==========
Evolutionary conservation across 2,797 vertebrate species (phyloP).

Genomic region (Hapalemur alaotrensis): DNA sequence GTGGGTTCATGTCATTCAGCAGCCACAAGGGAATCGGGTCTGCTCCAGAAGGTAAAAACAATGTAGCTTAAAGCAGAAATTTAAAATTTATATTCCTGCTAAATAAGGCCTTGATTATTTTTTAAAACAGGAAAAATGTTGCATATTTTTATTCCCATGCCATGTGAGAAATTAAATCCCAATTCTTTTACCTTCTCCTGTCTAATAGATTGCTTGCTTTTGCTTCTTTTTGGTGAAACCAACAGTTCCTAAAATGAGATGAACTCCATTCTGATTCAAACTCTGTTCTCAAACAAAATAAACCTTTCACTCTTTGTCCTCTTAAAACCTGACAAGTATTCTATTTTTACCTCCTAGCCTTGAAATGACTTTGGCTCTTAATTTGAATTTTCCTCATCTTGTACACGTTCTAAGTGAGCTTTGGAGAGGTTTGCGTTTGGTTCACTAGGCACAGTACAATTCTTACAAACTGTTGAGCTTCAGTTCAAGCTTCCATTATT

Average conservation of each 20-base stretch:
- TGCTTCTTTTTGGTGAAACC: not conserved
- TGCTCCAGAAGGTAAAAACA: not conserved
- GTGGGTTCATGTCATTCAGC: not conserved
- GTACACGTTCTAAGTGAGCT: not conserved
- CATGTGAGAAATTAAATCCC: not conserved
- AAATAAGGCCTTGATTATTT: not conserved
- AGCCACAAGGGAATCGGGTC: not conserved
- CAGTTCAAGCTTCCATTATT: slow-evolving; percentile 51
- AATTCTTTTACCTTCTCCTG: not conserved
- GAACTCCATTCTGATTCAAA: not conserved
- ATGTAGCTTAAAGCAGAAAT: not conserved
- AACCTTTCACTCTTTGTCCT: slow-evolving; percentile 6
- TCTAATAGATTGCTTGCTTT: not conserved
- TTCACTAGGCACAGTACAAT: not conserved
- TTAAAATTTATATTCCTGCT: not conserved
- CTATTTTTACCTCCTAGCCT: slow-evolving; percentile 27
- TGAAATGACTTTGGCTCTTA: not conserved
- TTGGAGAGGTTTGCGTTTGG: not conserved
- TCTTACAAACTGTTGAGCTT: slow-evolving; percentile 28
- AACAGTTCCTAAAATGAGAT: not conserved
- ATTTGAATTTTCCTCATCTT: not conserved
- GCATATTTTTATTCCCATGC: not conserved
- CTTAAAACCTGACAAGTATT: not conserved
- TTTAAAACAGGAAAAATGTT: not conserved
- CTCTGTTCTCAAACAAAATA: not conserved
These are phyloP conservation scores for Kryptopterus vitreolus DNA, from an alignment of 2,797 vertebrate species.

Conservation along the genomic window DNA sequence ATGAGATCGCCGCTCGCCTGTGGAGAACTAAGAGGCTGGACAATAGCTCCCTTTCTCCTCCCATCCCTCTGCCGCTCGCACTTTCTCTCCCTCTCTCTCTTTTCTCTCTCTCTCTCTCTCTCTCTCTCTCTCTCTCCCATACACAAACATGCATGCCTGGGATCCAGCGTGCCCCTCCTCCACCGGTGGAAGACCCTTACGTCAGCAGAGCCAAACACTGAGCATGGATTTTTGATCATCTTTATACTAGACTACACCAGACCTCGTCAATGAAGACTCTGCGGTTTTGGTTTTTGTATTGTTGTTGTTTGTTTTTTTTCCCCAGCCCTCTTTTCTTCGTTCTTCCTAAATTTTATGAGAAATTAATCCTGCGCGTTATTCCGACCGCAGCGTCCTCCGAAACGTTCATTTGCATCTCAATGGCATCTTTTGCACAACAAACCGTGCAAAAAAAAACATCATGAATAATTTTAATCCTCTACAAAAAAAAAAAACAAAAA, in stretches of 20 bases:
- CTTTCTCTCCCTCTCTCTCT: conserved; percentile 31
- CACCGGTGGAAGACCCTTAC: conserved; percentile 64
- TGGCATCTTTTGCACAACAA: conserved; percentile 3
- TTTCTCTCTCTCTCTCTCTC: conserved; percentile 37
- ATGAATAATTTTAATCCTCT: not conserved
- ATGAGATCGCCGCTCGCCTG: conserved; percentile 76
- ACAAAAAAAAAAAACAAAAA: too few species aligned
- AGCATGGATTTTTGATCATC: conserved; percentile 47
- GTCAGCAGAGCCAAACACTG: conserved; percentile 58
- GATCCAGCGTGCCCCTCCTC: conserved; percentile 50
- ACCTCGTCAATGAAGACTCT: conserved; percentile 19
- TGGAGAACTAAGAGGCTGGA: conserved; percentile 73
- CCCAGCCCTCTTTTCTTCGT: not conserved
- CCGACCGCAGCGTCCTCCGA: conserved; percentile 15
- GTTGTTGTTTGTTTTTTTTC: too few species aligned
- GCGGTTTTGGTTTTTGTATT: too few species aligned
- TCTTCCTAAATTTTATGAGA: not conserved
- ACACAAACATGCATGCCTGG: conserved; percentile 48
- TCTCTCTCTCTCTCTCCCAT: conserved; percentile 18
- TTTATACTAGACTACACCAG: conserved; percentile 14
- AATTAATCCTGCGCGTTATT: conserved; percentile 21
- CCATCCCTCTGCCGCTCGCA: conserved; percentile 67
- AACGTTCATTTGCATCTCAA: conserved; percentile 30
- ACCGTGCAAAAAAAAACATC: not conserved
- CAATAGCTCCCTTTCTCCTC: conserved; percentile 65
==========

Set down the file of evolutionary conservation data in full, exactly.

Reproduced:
Evolutionary conservation across 2,797 vertebrate species (phyloP).

Genomic region (Hapalemur alaotrensis): DNA sequence GTGGGTTCATGTCATTCAGCAGCCACAAGGGAATCGGGTCTGCTCCAGAAGGTAAAAACAATGTAGCTTAAAGCAGAAATTTAAAATTTATATTCCTGCTAAATAAGGCCTTGATTATTTTTTAAAACAGGAAAAATGTTGCATATTTTTATTCCCATGCCATGTGAGAAATTAAATCCCAATTCTTTTACCTTCTCCTGTCTAATAGATTGCTTGCTTTTGCTTCTTTTTGGTGAAACCAACAGTTCCTAAAATGAGATGAACTCCATTCTGATTCAAACTCTGTTCTCAAACAAAATAAACCTTTCACTCTTTGTCCTCTTAAAACCTGACAAGTATTCTATTTTTACCTCCTAGCCTTGAAATGACTTTGGCTCTTAATTTGAATTTTCCTCATCTTGTACACGTTCTAAGTGAGCTTTGGAGAGGTTTGCGTTTGGTTCACTAGGCACAGTACAATTCTTACAAACTGTTGAGCTTCAGTTCAAGCTTCCATTATT

Average conservation of each 20-base stretch:
- TGCTTCTTTTTGGTGAAACC: not conserved
- TGCTCCAGAAGGTAAAAACA: not conserved
- GTGGGTTCATGTCATTCAGC: not conserved
- GTACACGTTCTAAGTGAGCT: not conserved
- CATGTGAGAAATTAAATCCC: not conserved
- AAATAAGGCCTTGATTATTT: not conserved
- AGCCACAAGGGAATCGGGTC: not conserved
- CAGTTCAAGCTTCCATTATT: slow-evolving; percentile 51
- AATTCTTTTACCTTCTCCTG: not conserved
- GAACTCCATTCTGATTCAAA: not conserved
- ATGTAGCTTAAAGCAGAAAT: not conserved
- AACCTTTCACTCTTTGTCCT: slow-evolving; percentile 6
- TCTAATAGATTGCTTGCTTT: not conserved
- TTCACTAGGCACAGTACAAT: not conserved
- TTAAAATTTATATTCCTGCT: not conserved
- CTATTTTTACCTCCTAGCCT: slow-evolving; percentile 27
- TGAAATGACTTTGGCTCTTA: not conserved
- TTGGAGAGGTTTGCGTTTGG: not conserved
- TCTTACAAACTGTTGAGCTT: slow-evolving; percentile 28
- AACAGTTCCTAAAATGAGAT: not conserved
- ATTTGAATTTTCCTCATCTT: not conserved
- GCATATTTTTATTCCCATGC: not conserved
- CTTAAAACCTGACAAGTATT: not conserved
- TTTAAAACAGGAAAAATGTT: not conserved
- CTCTGTTCTCAAACAAAATA: not conserved
These are phyloP conservation scores for Kryptopterus vitreolus DNA, from an alignment of 2,797 vertebrate species.

Conservation along the genomic window DNA sequence ATGAGATCGCCGCTCGCCTGTGGAGAACTAAGAGGCTGGACAATAGCTCCCTTTCTCCTCCCATCCCTCTGCCGCTCGCACTTTCTCTCCCTCTCTCTCTTTTCTCTCTCTCTCTCTCTCTCTCTCTCTCTCTCTCCCATACACAAACATGCATGCCTGGGATCCAGCGTGCCCCTCCTCCACCGGTGGAAGACCCTTACGTCAGCAGAGCCAAACACTGAGCATGGATTTTTGATCATCTTTATACTAGACTACACCAGACCTCGTCAATGAAGACTCTGCGGTTTTGGTTTTTGTATTGTTGTTGTTTGTTTTTTTTCCCCAGCCCTCTTTTCTTCGTTCTTCCTAAATTTTATGAGAAATTAATCCTGCGCGTTATTCCGACCGCAGCGTCCTCCGAAACGTTCATTTGCATCTCAATGGCATCTTTTGCACAACAAACCGTGCAAAAAAAAACATCATGAATAATTTTAATCCTCTACAAAAAAAAAAAACAAAAA, in stretches of 20 bases:
- CTTTCTCTCCCTCTCTCTCT: conserved; percentile 31
- CACCGGTGGAAGACCCTTAC: conserved; percentile 64
- TGGCATCTTTTGCACAACAA: conserved; percentile 3
- TTTCTCTCTCTCTCTCTCTC: conserved; percentile 37
- ATGAATAATTTTAATCCTCT: not conserved
- ATGAGATCGCCGCTCGCCTG: conserved; percentile 76
- ACAAAAAAAAAAAACAAAAA: too few species aligned
- AGCATGGATTTTTGATCATC: conserved; percentile 47
- GTCAGCAGAGCCAAACACTG: conserved; percentile 58
- GATCCAGCGTGCCCCTCCTC: conserved; percentile 50
- ACCTCGTCAATGAAGACTCT: conserved; percentile 19
- TGGAGAACTAAGAGGCTGGA: conserved; percentile 73
- CCCAGCCCTCTTTTCTTCGT: not conserved
- CCGACCGCAGCGTCCTCCGA: conserved; percentile 15
- GTTGTTGTTTGTTTTTTTTC: too few species aligned
- GCGGTTTTGGTTTTTGTATT: too few species aligned
- TCTTCCTAAATTTTATGAGA: not conserved
- ACACAAACATGCATGCCTGG: conserved; percentile 48
- TCTCTCTCTCTCTCTCCCAT: conserved; percentile 18
- TTTATACTAGACTACACCAG: conserved; percentile 14
- AATTAATCCTGCGCGTTATT: conserved; percentile 21
- CCATCCCTCTGCCGCTCGCA: conserved; percentile 67
- AACGTTCATTTGCATCTCAA: conserved; percentile 30
- ACCGTGCAAAAAAAAACATC: not conserved
- CAATAGCTCCCTTTCTCCTC: conserved; percentile 65